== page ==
(Please check against delivery)
Statement by Mr. Ken Mukai
Counsellor of Permanent Mission of Japan
On agenda item 140: Administrative and budgetary aspects of financing
United Nations Peace Keeping Operations;
Consolidation of peacekeeping accounts
Before the Fifth Committee
Second resumed session
Sixty-second Session of the United Nations General Assembly
5 May 2008
My delegation would like to thank Mr. Warren Sach, UN Controller and Ms. Susan McLarg, Chairman of the Advisory Committee on Administrative and Budgetary Questions (ACABQ) for introducing their reports (A/62/726 and A/62/818) relating to the Consolidation of peacekeeping accounts.
My delegation has serious doubts about the effectiveness of the proposed consolidation. We also have concern that the consolidation of peacekeeping accounts could have negative effect on some Member States' obligation to pay their arrears.
The Secretariat argues that the consolidation of peacekeeping accounts could have some beneficial effect in terms of timely reimbursement to troop- and police-contributing countries. My delegation, however, would like to remind this Assembly again that the fundamental and underlying cause of delayed reimbursement to TCCs and PCCs has been the non-payment of assessed contributions by Member States. Without payments by Member States this issue cannot be solved.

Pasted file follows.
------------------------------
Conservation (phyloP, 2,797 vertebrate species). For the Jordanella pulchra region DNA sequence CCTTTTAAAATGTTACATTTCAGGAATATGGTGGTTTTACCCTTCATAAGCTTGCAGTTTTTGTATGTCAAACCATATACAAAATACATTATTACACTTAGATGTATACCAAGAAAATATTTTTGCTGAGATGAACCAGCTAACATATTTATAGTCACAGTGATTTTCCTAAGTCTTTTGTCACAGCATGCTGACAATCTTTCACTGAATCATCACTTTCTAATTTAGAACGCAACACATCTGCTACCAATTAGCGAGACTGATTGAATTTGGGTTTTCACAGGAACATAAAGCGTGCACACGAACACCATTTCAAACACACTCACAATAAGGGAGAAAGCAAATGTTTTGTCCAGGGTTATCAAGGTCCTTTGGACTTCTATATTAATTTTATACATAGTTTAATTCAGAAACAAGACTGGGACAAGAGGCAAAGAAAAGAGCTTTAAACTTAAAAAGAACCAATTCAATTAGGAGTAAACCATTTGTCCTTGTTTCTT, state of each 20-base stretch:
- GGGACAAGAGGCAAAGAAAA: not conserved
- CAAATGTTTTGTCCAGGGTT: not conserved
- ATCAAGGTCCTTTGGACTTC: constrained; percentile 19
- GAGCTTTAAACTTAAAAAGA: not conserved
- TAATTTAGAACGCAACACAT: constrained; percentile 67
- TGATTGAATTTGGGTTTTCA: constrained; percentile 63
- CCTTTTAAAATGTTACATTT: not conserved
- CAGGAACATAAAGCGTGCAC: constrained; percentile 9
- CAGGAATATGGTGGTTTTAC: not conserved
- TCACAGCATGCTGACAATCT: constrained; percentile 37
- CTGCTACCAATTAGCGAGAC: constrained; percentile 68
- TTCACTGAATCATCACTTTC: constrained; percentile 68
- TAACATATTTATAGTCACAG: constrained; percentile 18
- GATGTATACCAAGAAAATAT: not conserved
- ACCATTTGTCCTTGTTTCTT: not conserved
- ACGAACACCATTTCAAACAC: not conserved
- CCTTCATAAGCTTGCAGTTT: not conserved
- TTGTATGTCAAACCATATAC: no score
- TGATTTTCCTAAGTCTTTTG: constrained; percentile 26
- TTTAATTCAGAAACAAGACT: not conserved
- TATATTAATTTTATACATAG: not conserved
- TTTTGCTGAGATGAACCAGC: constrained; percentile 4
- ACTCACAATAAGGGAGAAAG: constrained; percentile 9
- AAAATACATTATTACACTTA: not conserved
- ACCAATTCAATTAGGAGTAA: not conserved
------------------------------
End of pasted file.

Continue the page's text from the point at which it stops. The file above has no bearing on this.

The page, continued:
Peacekeeping operations have a unique budget and assessment arrangement. Assessed contribution for each peacekeeping mission is justified by individual decision of the Security Council to create a mandate. A Council's decision on a peacekeeping mandate then allows the issuance of assessment letters to Member States for each mission. In other words, the requirement of both individual Security Council decision for a mandate and assessments corresponding to such action must be strictly observed and any blurring of this requirement would create difficulties for certain Member States, including my own, to justify payment of assessments. Delink between peacekeeping assessments and the specific mandates (mandate periods) could also distort sound budgetary discipline and prejudice the consideration of the Security Council.
Treating individual peacekeeping operation as a section of the total peacekeeping budget, as if in the case of the regular budget is, in our view, unrealistic and lacks justification. Furthermore, as the ACABQ correctly points out, the scope and quality of information provided on the financing of peacekeeping operations should not be diminished. This applies to both the budget and the performance reports on PKO. From the viewpoint of enhancing accountability and justification of the ever-increasing PKO budget, we need more detailed information and breakdowns of resource requirements for each item, mission by mission.
My delegation would not be ready to accept the proposals for the reasons stated above. With this position, my delegation wishes to take part constructively in the discussion at the informal sessions.
I thank you, Mr. Chairman.
Back to Index